of market-oriented reforms,20 he did accept Chen Yun’s proposals for scaling back
targets, making careful plans within their capacity, and undertaking three years
of readjustment.21
As Deng and Chen Yun moved forward on reform and opening, they worked in
uncharted territory and faced an endless array of concrete issues. How much leeway
should be given to foreign capitalists so that China would profit from their
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investments while preventing them from exploiting China as imperialists had done in
the past? How much could be left to the markets and the pursuit of private profit
without squandering scarce resources and destroying the public good and public
On specific issues, viewpoints in Zhongnanhai tended to polarize between those
who wanted to move further and faster and those who preferred to proceed more
cautiously. Deng became the magnet for those who wanted to proceed boldly and
quickly in making reforms and moving toward markets. Chen Yun became the
magnet for those who wanted to proceed cautiously and slowly and were reluctant to
give up the framework of socialist planning.
As Deng Xiaoping and Chen Yun ‘groped for stones while crossing the river’,
Chen Yun, like a good corporate chief financial officer, wanted to make sure that each
stone had a solid foundation and was not slippery before taking the step. Before
making decisions, he wanted to collect relevant facts and consider carefully, over and
over again, the consequences of any decision. Could he assure that the needed funds,
supplies, and infrastructure were all in place? Deng Xiaoping, like a bold company
president, less bogged down by the details, was impatient and readier to forge ahead.
After 1982, the successes of the readjustment policies presented new choices that
caused the views of Deng and Chen Yun to diverge more sharply.22 They had
managed to ease Hua Guofeng from positions of power. They had launched
agriculture reform, the ‘contracting down to the household’ that gave incentives to
individual farm families that brought greatly increased grain production. They had
made progress in relieving transport and production bottlenecks and the economy had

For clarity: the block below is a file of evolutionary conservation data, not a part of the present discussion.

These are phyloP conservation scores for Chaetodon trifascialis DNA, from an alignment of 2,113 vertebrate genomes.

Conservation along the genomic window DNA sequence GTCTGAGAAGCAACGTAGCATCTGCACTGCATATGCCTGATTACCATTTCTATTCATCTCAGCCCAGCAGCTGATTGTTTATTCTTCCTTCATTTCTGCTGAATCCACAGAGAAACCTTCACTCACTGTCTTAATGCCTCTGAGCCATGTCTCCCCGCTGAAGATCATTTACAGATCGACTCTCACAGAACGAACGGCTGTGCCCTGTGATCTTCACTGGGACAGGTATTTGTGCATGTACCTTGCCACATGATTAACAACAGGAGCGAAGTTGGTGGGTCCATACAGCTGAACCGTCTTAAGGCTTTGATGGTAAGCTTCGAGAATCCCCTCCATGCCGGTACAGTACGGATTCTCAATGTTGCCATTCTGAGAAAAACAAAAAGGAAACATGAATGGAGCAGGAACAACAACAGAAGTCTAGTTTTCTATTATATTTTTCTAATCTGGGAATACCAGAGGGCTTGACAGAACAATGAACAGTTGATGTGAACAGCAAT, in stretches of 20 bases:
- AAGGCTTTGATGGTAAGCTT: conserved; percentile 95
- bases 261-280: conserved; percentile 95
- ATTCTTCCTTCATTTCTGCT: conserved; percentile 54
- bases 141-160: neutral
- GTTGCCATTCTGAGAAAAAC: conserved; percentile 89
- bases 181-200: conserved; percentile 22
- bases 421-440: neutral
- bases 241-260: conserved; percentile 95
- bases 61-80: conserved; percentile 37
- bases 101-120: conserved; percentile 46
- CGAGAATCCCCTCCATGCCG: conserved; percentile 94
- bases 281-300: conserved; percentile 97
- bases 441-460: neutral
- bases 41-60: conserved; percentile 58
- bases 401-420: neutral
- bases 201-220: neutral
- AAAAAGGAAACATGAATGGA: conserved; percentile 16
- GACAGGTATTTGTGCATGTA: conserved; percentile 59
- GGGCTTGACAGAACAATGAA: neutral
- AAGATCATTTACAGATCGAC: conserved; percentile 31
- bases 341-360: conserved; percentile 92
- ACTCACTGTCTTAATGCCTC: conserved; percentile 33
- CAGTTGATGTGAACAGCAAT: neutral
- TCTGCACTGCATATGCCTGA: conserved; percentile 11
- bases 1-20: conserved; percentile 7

begun to make solid progress. On all this Deng and Chen were united. When Zhao
Ziyang became prime minister in 1980 he had listened to Chen Yun on economic
matters but by 1982, with the advice of economics specialists, he had gained more
confidence that the economy could begin to grow faster and that markets could be
opened much further. Deng, with Zhao at his right hand, moved ahead boldly. Chen
Yun, who had seen what capitalists did in Shanghai in the 1920s, who had guided
China during periods of great shortages and inflation, who had seen how much

20. Joseph Fewsmith, ed., ‘Criticism of reform, 1981–1982’, Chinese Economic Studies, (Spring 1993).
21. For an account of the economic problems that caused Chen Yun to scale back plans see Barry Naughton,
Growing Out of the Plan: Chinese Economic Reform, 1978– 1993 (Cambridge University Press, 1995).
22. For the economic issues that arose at this time see Joseph Fewsmith, Dilemmas of Reform in China: Political
Conflict and Economic Debate (M.E. Sharpe, 1994). For accounts of politics during this era see Carol Lee Hamrin and
Suisheng Zhao, eds, Decision-Making in Deng’s China: Perspectives from Insiders (M.E. Sharpe, 1995); Jonathan
Unger, ed., The Nature of Chinese Politics: From Mao to Jiang (M.E. Sharpe, 2002); Roderick MacFarquhar, ed., The
Politics of China: The Eras of Mao and Deng (Cambridge University Press, 1993); Richard Baum, Burying Mao:
Chinese Politics in the Age of Deng Xiaoping (Princeton University Press, 1994). For an account from the perspective
of a staff member under Hu Yaobang see Ruan Ming, Deng Xiaoping: Chronicle of an Empire (Westview, 1992).
Some parts of Ruan Ming’s account of Chen Yun’s role are not substantiated by other sources.


damage could be done with excessive exuberance, believed that in the long run the
economy would grow faster if they proceeded cautiously.
Deng and Chen Yun did not engage in an all-out ‘you live, I die’ warfare as in the
days of Mao and his perceived rivals. Chen Yun did not criticize Deng publicly nor
did Deng criticize Chen publicly. In the United States, government spokesmen
regularly report that there are no differences between the White House, State
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Department, and the Defense Department while their respective staffs are engaged in
constant struggle. In China, the media reported unity while the staffs of Deng
Xiaoping and Chen Yun were in almost constant tugs of war over wording of
announcements and concrete policies. Though Chen Yun did not attack Deng
directly, he and his allies criticized Deng’s proxies, Hu Yaobang and later Zhao
Ziyang. Chen Yun and his allies did not challenge Deng in military matters or on
foreign policy. But they did challenge him on economic and ideological matters and
on basic Party policy.
Already in 1979 when special economic zones were being set up, Chen Yun kept
stressing that they were experimental. He never opposed them publicly, but he was